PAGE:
Early in June, JAPAN Forward received an email from a South Korean civic group calling itself “End Comfort Women Fraud.” The message said that the group would be visiting Germany to demand the removal of the comfort women statue installed there.
South Korea has already installed comfort women statues all over the world in its name. Yet, this South Korean civic group was planning to travel all the way to Berlin, the capital of Germany, to seek the removal of the comfort women statue there. After an interval of initial disbelief subsided, we immediately decided to hear the group’s story.
We managed to reach all four members of the group, who are scheduled to visit Germany, while they were in Seoul. They are Lee Woo-yeon, Kim Byungheon, Joo Oksoon, the head of the civic group, and an interpreter.
Joo, who is also the executive director of the YouTube channel South Korea’s Mothers Broadcasting Station, called on South Korean researchers on the comfort women issue and officially launched the group in January this year.
Lee, a co-member of the group, is a co-author of the bestseller Anti-Japanese Tribalism and a research committee member of the Naksungdae Institute of Economic Research. He has also contributed articles to JAPAN Forward in the past. Kim Byungheon is the author of Akai Suiyobi 30 Nenkan no Ianfu Waikyoku (literally, “Red Wednesday: 30 Years of Comfort Women Distortion”) and director of the Korean History Textbook Research Institute.
In a previous article, we reported that the group would visit Germany on June 25. They plan to submit statements to the Mitte City Council in Berlin, in the district where the statue is located, organize street demonstrations, and arrange a meeting with the local Korean civic group that campaigned to erect the statue there.
Responses to our article came in swiftly, with some saying that they hope the group will visit the United States as well. Others shared that they had started a fund-raising campaign to support the group.
The South Korean group says that conjecture about “comfort women hunts” and “sexual slavery” by the Japanese military are false. These lies, it argues, are the root cause of the deterioration of not only Japan-South Korea relations but also broader international relations.
It claims that these lies, which have spread globally, only incite antagonism and hatred. Healthy international relations can only be established, they say, if Korean researchers correct those lies one by one.
Beijing’s Self-Serving Hatred Toward Japan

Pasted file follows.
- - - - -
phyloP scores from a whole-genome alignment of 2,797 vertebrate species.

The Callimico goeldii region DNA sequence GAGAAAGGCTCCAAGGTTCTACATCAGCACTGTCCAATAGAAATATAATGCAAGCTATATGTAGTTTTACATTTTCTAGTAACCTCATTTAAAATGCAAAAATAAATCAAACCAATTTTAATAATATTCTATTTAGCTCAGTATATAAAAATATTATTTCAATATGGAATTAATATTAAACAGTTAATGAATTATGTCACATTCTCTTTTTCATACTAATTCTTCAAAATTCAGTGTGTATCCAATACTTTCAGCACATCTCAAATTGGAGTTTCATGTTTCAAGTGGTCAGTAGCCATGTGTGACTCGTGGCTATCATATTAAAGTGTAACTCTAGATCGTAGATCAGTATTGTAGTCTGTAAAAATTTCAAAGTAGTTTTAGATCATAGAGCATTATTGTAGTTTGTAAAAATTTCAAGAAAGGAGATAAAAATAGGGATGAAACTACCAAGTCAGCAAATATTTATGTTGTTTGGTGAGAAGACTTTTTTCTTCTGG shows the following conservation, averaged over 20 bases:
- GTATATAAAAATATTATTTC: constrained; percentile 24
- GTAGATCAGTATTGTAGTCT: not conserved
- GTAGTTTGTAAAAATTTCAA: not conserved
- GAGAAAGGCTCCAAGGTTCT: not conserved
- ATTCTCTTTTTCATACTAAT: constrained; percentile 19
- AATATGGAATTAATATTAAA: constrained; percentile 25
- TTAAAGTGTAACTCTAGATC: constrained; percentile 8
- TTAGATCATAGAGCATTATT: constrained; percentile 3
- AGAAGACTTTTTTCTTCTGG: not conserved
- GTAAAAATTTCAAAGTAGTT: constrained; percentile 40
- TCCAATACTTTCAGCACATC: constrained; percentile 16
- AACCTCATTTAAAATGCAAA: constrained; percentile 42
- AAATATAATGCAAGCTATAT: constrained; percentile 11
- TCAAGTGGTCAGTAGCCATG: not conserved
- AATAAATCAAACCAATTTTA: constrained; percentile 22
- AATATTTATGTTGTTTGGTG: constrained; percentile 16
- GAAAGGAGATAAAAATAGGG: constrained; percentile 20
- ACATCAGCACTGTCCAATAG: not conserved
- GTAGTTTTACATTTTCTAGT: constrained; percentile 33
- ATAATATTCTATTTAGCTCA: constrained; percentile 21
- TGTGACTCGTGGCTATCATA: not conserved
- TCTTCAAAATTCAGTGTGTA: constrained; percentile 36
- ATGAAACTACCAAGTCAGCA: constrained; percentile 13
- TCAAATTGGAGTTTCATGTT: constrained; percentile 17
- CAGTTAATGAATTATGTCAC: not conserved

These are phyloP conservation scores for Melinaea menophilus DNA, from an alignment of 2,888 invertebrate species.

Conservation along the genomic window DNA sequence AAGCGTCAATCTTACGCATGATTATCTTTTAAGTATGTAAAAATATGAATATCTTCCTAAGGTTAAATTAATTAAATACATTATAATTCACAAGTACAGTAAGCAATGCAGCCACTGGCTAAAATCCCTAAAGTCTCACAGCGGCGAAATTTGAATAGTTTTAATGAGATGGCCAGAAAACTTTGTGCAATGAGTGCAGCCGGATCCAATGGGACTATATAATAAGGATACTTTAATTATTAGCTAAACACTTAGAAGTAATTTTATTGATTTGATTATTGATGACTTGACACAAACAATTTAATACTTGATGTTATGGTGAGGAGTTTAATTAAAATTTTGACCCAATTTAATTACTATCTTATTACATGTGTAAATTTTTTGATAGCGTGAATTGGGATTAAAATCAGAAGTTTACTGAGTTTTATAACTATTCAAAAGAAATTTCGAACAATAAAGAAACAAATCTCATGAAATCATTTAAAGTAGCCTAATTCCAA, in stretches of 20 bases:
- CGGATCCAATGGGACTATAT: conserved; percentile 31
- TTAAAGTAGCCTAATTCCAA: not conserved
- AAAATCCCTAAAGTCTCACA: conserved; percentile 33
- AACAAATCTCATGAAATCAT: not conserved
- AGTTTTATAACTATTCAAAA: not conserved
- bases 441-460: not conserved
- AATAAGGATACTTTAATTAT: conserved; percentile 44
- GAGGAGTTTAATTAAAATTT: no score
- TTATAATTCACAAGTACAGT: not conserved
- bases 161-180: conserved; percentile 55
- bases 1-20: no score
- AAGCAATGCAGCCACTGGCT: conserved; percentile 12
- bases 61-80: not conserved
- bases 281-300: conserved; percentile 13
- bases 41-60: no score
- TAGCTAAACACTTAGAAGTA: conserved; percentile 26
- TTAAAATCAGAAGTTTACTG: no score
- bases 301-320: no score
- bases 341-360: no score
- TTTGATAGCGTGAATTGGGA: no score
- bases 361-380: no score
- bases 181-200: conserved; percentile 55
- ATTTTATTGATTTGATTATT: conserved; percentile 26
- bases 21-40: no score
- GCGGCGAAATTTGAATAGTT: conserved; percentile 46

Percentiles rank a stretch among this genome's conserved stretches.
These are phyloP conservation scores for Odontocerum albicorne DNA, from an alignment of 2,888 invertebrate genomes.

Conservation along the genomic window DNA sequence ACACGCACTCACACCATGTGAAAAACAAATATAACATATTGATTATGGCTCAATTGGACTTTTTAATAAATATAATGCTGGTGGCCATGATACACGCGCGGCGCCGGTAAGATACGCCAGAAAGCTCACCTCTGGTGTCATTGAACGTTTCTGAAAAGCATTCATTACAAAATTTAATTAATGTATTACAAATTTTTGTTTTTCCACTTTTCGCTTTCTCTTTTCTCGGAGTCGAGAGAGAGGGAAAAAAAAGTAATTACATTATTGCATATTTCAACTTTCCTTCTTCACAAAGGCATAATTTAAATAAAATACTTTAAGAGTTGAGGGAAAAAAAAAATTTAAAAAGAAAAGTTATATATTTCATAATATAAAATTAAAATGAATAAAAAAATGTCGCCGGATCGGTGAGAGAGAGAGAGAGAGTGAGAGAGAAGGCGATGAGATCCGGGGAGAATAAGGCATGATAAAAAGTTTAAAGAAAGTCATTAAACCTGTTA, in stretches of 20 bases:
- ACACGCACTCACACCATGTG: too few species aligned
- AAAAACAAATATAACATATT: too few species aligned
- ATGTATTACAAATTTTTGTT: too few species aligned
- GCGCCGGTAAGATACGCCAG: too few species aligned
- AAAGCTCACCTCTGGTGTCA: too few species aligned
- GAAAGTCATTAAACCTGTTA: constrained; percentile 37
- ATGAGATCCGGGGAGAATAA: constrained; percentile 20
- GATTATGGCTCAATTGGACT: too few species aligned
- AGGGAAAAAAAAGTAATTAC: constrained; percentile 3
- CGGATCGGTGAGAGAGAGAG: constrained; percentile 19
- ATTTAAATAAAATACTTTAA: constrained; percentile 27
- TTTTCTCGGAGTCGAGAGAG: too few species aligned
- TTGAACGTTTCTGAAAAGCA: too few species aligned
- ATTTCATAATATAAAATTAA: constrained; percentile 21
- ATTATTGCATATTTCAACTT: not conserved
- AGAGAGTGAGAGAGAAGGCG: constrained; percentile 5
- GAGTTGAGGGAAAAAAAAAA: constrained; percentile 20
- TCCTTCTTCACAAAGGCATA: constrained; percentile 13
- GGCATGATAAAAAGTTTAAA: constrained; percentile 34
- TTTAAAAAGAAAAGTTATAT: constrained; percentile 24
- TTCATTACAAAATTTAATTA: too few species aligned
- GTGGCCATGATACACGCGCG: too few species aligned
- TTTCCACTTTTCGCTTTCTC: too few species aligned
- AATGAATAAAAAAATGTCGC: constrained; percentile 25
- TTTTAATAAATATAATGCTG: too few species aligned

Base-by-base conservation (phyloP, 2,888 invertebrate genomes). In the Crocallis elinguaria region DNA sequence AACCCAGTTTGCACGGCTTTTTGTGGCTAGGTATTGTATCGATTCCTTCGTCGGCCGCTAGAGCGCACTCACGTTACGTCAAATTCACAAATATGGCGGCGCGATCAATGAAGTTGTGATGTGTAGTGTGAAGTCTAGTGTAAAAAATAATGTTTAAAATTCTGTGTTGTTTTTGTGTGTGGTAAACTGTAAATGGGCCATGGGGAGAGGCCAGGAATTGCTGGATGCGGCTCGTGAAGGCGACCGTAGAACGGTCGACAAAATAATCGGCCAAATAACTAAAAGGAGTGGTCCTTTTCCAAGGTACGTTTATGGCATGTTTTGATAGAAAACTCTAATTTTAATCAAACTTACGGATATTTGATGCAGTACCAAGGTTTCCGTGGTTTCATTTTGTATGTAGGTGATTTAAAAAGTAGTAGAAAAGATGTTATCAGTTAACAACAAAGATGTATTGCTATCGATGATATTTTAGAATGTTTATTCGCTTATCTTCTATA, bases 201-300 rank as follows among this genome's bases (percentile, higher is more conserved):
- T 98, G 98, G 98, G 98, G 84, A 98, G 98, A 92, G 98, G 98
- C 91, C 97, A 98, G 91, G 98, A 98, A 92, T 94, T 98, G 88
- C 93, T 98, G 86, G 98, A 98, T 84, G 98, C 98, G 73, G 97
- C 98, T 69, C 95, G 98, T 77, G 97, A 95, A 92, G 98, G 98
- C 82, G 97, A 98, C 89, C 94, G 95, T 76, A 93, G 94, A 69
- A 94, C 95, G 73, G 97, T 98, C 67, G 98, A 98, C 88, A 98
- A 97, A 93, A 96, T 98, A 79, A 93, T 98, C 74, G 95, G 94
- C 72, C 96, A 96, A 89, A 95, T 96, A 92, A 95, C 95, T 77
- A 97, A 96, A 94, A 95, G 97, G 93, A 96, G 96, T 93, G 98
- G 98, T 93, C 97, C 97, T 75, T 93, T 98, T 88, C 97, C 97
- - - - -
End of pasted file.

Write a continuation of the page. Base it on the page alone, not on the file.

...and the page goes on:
Meanwhile, one of the most-read trending articles on JAPAN Forward in the week of June 11 was “[Bookmark] Unifying Taiwan Begins with the Senkakus,” written by Chinese human rights activist Jennifer Zeng. She previously worked for the Development Research Center of the State Council, which is China’s policy advisory body. Now she reports on China’s internal affairs from the United States.
In the article, she lays bare the antagonism and hatred incited by such lies. By perpetuating anti-Japanese education, the Chinese Communist Party (CCP) has imbued its people with hatred toward Japan, fostering a form of nationalism that views Japan as an enemy. Chillingly, this hatred of Japan has even been used as grounds to justify launching a military attack on Japan to “flood Tokyo with blood.”
This is not unlike what is happening in Ukraine. Russia’s Putin administration has called Ukraine a “Nazi state” and fueled the public’s hatred against its neighbor. In reality, the invasion that is being spun by the Kremlin as a “defensive war” has been nothing but an accumulation of stomach-turning war crimes by Moscow.
Zeng predicts in her article that, in the event of a crisis, Beijing would similarly appeal to patriotic sentiment to mobilize civilian ships for war. She concludes that Beijing has good reason to believe that the best choice to “unify” Taiwan would be to frame the war as “fighting against Japanese neo-militarism,” because Taiwan, like China, would also like to claim the Senkaku Islands in Ishigaki, Okinawa Prefecture.
The same issue also provides the backdrop to Prime Minister Fumio Kishida’s attendance at the G7 Summit in Germany over the weekend of June 26-28, followed by the NATO summit in Spain on June 29-30. Kishida will become the first Japanese prime minister ever to attend a NATO meeting.
What kind of message does Japan want to send to the world? And the comfort women statues, which have become symbols of antagonism and hatred that spread false history — will they ever be removed?
JAPAN Forward will continue to cover the challenges facing the South Korean civic group and Japan’s intensifying diplomatic initiatives.
Watch for the next issue in two weeks.
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(Read the column in Japanese at this link.)
Author: Editor in Chief, JAPAN Forward